Novartis Pharmaceuticals Used Manipulated Data to Gain FDA Approval of Gene Therapy Drug
Novartis Pharmaceuticals, a global drug company, recently revealed that the company submitted an application to the United States Food and Drug Administration (FDA) for approval of Zolgensma, a gene therapy drug, with manipulated data. The FDA is aggressively investigating the situation but claims Zolgensma is still safe to be on the market. Novartis has a history of committing acts that are potentially illegal and wrongful, conduct which poses a risk of harm to patients.
What is Zolgensma?
Zolgensma is a gene therapy drug carrying a price tag of $2.1 million for one dose – the most expensive drug on the planet. Zolgensma is used to treat children under the age of 2 who have been diagnosed with spinal muscular atrophy (SMA), a rare genetic disorder involving mutations of a gene that is necessary for proper muscle control and movement. To be diagnosed with SMA, a child must inherit mutated genes from both parents.
Novartis’ Application for Approval of Zolgensma
Novartis submitted its application for FDA approval of Zolgensma in early 2019. As of March 14, 2019, AveXis, a subdivision of Novartis dedicated to gene therapy, was aware of the data manipulation. Zolgensma gained FDA approval on May 24, 2019, and according to the FDA, Novartis “did not inform FDA of the issue until over a month” after Zolgensma was approved. As such, Novartis, or at least its subdivision, AveXis, knew about the manipulated data two months before Zolgensma hit the market. AveXis was acquired by Novartis last year after the company decided to enter the gene therapy industry.
The approval of Zolgensma would likely have been delayed had the FDA been informed about the manipulated data before May 24, 2019. It is unclear whether any person beyond those working within AveXis knew about the data manipulation. However, Novartis is still responsible for the conduct of its subsidiaries.
FDA Investigation Under Way – Novartis May Face Potential Civil and Criminal Penalties
The FDA is investigating to determine how and why Novartis submitted a drug application with manipulated data. While the FDA asserts that the manipulated data pertains to animal, and not human, studies, and such data has no effect on the current use of Zolgensma, submitting a drug application with manipulated data is concerning, and a punishable act. The FDA indicates that “civil or criminal penalties” may be warranted pending results of the agency’s investigation.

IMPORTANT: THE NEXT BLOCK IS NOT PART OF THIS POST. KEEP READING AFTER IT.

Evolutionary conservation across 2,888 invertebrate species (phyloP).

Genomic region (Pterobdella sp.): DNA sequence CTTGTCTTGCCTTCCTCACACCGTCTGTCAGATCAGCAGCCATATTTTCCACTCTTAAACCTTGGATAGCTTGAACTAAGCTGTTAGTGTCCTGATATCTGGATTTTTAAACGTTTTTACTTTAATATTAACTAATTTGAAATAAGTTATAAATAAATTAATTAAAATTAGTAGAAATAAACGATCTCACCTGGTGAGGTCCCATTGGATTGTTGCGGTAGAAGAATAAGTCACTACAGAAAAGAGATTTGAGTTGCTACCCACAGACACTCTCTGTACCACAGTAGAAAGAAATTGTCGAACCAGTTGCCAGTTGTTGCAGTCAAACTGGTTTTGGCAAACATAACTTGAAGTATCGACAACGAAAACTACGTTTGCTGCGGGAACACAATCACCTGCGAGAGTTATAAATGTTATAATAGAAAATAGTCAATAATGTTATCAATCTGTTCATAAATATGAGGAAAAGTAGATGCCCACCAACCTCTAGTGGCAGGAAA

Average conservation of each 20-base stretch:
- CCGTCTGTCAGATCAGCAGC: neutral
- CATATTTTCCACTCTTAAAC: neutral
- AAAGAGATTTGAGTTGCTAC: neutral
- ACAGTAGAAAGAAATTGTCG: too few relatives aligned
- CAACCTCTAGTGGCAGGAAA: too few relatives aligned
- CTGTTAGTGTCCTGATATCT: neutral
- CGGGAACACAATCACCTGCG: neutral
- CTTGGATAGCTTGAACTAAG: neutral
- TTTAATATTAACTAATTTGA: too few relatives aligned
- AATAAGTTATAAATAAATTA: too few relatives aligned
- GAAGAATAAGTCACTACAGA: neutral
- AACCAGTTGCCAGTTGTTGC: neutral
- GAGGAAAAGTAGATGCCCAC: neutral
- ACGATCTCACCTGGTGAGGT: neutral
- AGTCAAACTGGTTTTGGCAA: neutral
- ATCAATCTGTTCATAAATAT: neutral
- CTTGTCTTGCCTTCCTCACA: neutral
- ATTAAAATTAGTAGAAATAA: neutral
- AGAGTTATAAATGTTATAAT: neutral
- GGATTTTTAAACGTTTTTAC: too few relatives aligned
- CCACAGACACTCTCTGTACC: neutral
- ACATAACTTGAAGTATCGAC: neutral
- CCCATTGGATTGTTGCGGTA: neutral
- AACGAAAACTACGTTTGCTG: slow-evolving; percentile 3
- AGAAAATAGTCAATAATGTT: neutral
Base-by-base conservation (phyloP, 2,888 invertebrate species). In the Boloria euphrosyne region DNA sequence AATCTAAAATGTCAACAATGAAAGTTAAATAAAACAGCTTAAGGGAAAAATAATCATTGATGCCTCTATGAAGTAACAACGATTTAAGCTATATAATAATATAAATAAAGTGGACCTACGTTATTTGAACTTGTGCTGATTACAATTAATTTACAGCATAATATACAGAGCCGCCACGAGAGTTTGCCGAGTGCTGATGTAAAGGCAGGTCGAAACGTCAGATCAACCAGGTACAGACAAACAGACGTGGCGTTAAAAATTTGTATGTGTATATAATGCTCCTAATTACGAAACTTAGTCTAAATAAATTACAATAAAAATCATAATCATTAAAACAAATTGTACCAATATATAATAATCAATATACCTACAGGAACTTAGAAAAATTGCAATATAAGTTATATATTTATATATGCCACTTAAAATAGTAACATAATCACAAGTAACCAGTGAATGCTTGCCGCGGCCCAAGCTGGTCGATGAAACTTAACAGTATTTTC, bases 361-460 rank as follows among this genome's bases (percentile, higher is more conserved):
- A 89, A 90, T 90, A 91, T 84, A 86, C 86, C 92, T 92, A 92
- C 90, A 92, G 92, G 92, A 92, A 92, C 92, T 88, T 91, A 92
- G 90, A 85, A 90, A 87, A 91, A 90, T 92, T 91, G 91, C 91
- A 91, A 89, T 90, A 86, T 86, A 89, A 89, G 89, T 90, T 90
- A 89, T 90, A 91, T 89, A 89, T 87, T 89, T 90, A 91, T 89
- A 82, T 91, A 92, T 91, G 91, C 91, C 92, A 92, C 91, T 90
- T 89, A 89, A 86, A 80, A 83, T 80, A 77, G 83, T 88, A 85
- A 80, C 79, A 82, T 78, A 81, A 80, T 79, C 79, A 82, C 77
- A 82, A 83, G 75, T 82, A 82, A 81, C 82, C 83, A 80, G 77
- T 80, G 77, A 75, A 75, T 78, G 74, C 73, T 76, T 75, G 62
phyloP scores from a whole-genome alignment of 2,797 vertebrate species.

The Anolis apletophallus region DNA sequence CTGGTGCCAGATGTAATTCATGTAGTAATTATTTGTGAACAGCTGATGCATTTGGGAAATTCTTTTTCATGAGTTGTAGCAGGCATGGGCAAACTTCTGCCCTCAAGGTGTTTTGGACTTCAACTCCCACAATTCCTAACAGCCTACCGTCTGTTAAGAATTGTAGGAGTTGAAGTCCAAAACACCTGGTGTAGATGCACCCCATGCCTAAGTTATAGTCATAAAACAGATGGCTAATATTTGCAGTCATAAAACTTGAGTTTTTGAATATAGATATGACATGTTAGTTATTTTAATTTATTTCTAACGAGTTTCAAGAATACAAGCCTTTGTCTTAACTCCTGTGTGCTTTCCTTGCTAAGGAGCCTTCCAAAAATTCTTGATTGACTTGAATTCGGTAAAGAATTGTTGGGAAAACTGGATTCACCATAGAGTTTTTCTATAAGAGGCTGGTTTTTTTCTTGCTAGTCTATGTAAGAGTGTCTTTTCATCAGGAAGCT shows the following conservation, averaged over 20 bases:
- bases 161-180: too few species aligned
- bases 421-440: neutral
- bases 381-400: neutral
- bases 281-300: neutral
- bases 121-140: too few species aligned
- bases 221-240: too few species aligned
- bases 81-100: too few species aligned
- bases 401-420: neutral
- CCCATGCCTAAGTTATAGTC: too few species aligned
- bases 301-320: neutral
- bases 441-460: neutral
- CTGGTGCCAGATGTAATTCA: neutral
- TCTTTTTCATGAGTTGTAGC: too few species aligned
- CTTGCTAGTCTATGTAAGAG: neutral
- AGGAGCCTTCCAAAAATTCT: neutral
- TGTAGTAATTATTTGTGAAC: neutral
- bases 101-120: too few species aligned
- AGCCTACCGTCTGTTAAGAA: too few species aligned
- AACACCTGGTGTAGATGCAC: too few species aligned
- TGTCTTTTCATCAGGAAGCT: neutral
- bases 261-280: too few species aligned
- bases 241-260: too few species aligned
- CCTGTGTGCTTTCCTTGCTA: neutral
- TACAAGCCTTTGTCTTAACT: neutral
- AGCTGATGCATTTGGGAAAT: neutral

Novartis Has a History of Data Manipulation and Criminal Conduct
Manipulating data on a drug application is not the only unlawful act Novartis has been linked to. Between 2013 and 2015, Novartis allegedly manipulated data and failed to report side effects for some of its drugs in Japan, prompting numerous scandals as Japanese authorities discovered the unlawful conduct.
Additionally, Novartis has faced bribery allegations in recent years in other countries, painting the drug company as corrupt. Moreover, just last year, Novartis was linked to Michael Cohen, President Trump’s former personal attorney, when it was revealed in congressional testimony that the drug company paid Michael Cohen 1.2 million to act as a consultant on matters about President Trump. Michael Cohen allegedly met with representatives from Novartis on 6 occasions, information that was never supposed to become public knowledge.
While the new CEO of Novartis has pledged to clean up the drug company’s act, the recent discovery that the company submitted a drug application to the FDA with manipulated data only furthers the company’s reputation as unlawful and corrupt.
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